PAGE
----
Josh Jenkins, CFA, Chief Investment Officer, Principal
October 14, 2019
Each morning I craft a Market Update email that I share with our advisors. This email provides commentary on what is happening in the markets and the economy. It includes data related to asset class performance and economic indicators, and links to some top stories that I think are interesting and relevant.
As I review the daily news flow, I consistently come across articles that suggest we are entering a recession. It’s not surprising the financial media focuses on this topic. Their business model is reliant on attracting eyeballs for advertisers. Nobody is going to click on an article titled “We Don’t Know Why This Happened, and it’s Not Important.” Fear sells. You get people’s attention when you tell them the economy is heading for ruin and it’s taking investors down with it.
In light of the barrage of negativity in the financial news, we frequently field questions from our clients related to recessions. “Is one coming? If so, when? And what does this mean for my investments?” One of these questions can be answered with a level of certainty. The other two cannot. I’ll address each question below.
Is a Recession Coming?
Yes, a recession is coming. We know this to be true with some level of certainty. The economy is cyclical, oscillating between periods of expansion and contraction.
The table below illustrates the 15 recessions the U.S. economy has endured over the last (roughly) 100 years. On average, they have lasted one year and two months. They have been as short as seven months (the early 1980s) and as long as three years and eight months (the Great Depression).
Source: FRED Database. Recession indicators calculated by NBER based on peak through trough. Data from February 1926 through August 2019.
The table also illustrates the average expansionary period has lasted five years and three months. Frequently referred to as “bull markets,” the expansions have varied widely in length. They have been as short as eleven months, and as long as ten years (and still going).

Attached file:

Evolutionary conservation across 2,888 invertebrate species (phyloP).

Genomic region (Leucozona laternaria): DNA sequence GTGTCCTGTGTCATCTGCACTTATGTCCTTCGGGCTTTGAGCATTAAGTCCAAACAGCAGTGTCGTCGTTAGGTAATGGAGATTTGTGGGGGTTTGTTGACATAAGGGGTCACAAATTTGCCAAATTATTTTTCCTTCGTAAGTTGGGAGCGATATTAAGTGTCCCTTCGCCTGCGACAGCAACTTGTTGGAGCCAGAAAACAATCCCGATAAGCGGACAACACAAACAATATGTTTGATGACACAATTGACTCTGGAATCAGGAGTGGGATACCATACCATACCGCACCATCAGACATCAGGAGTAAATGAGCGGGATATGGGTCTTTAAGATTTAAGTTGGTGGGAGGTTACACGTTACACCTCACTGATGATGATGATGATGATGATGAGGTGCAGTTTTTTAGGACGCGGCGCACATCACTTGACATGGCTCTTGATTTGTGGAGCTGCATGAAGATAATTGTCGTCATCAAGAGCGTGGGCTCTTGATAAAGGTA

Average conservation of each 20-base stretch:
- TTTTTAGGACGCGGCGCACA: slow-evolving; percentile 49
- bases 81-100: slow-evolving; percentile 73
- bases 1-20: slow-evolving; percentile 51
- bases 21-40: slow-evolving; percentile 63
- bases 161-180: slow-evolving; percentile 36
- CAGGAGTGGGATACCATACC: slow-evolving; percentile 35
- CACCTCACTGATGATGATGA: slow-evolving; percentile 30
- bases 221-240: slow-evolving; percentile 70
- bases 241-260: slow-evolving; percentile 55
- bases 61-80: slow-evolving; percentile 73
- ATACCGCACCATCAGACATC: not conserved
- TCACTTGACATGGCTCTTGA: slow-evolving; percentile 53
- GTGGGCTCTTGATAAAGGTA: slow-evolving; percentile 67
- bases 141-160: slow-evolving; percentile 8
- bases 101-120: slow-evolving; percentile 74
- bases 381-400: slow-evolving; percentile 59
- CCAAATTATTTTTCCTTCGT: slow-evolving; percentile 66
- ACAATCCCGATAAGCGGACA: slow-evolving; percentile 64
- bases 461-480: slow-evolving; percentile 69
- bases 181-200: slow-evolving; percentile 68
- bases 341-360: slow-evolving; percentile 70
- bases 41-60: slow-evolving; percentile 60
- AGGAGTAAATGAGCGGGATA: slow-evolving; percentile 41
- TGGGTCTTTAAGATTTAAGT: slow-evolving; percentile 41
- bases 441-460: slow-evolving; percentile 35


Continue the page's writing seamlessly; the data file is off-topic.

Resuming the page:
Despite the variation among the bull markets, they do share one common trait. At a certain point, every one of them eventually came to an end. One hundred years of data suggests the current expansion will meet the same fate as those that preceded it.
When Will the Recession Begin?
While it is easy to understand that a recession will come, it is much more challenging to accurately predict WHEN it will happen. A few pundits, economists, or investors may correctly foreshadow a large downturn, but it is seldom the same group from one episode to the next. There is little evidence that it is possible to consistently anticipate change in a system as large and complex as the economy or stock market. A common industry tactic is to call for a recession one to two years down the road. Eventually, they’ll be proven right! But how long are they wrong before that happens? Sitting on the sidelines during an upmarket carries a high opportunity cost.
We have already discussed the media’s pension for alarming headlines. As we pulled out of the last recession, they wasted no time speculating on the next one:
“Dr. Doom Sees Double-Dip Recession Risk, in Remarks Down Under” (WSJ, 8/3/2009)
“Double-Dip Recession Fears Creep Back Into the Market” (CNBC, 2/25/2010)
“On the Verge of a Double-Dip Recession” (NY Times, 9/7/2011)
“Earnings Show Recession May be 'Fast Approaching'” (CNBC, 7/22/2012)
“U.S. Recession is Nigh… and the Fed Can't Stop It: SocGen's Edwards” (CNBC, 11/28/2013)
“Can The Fed Stop The Next Recession? Business Can't Bank On It” (Forbes, 2/23/2014)
“It's Time to Start Talking About a U.S. Recession” (Business Insider, 10/11/2015)
“A Recession Worse Than 2008 is Coming” (CNBC, 1/15/2016)
“U.S. Heading for Recession After 2 Years of Unsustainable Growth, Economist Says” (CNBC, 3/28/17)
“Another Warning that a 2019 Recession is Coming” (Forbes, 12/17/2018)
“Parts of America May Already Be Facing Recession” (The Economist, 8/31/2019)
Despite the bad news prompted these stories, both the economy and stocks continued their ascent:
Source: FRED Database and Morningstar Direct. The stock market is based on the growth of $10,000 invested in the S&P 500 TR Index. The Economy is based on the Bureau of Economic Analysis’ Real GDP in Billions of 2012 Chained dollars. Data from July 2009 through June 2019.
Earlier this year the current bull market became the longest on record, surpassing the nearly ten-year expansion that spanned the 1990s. The record has sparked a commonly held view the expansion cannot keep going, simply because one has never lasted this long before. On the surface, this view makes sense, but it ignores a critical variable. It considers the length of time the economy has been expanding but overlooks the rate of change.
Source: FRED Database. The Length of bull markets was calculated with the NBER based on peak through trough recession indicators. Start and end dates were rounded to the nearest quarter. GDP is based on the Bureau of Economic Analysis’ Real GDP in Billions of 2012 Chained dollars. Data from Jan 1947 to June 2019.
As it turns out, the economy has been growing at a much slower pace than in past expansions. In fact, it has not even cracked the top three in terms of cumulative GDP growth. This steady pace could suggest the economy has more room to grow before the imbalances that contribute to a recession begin to form.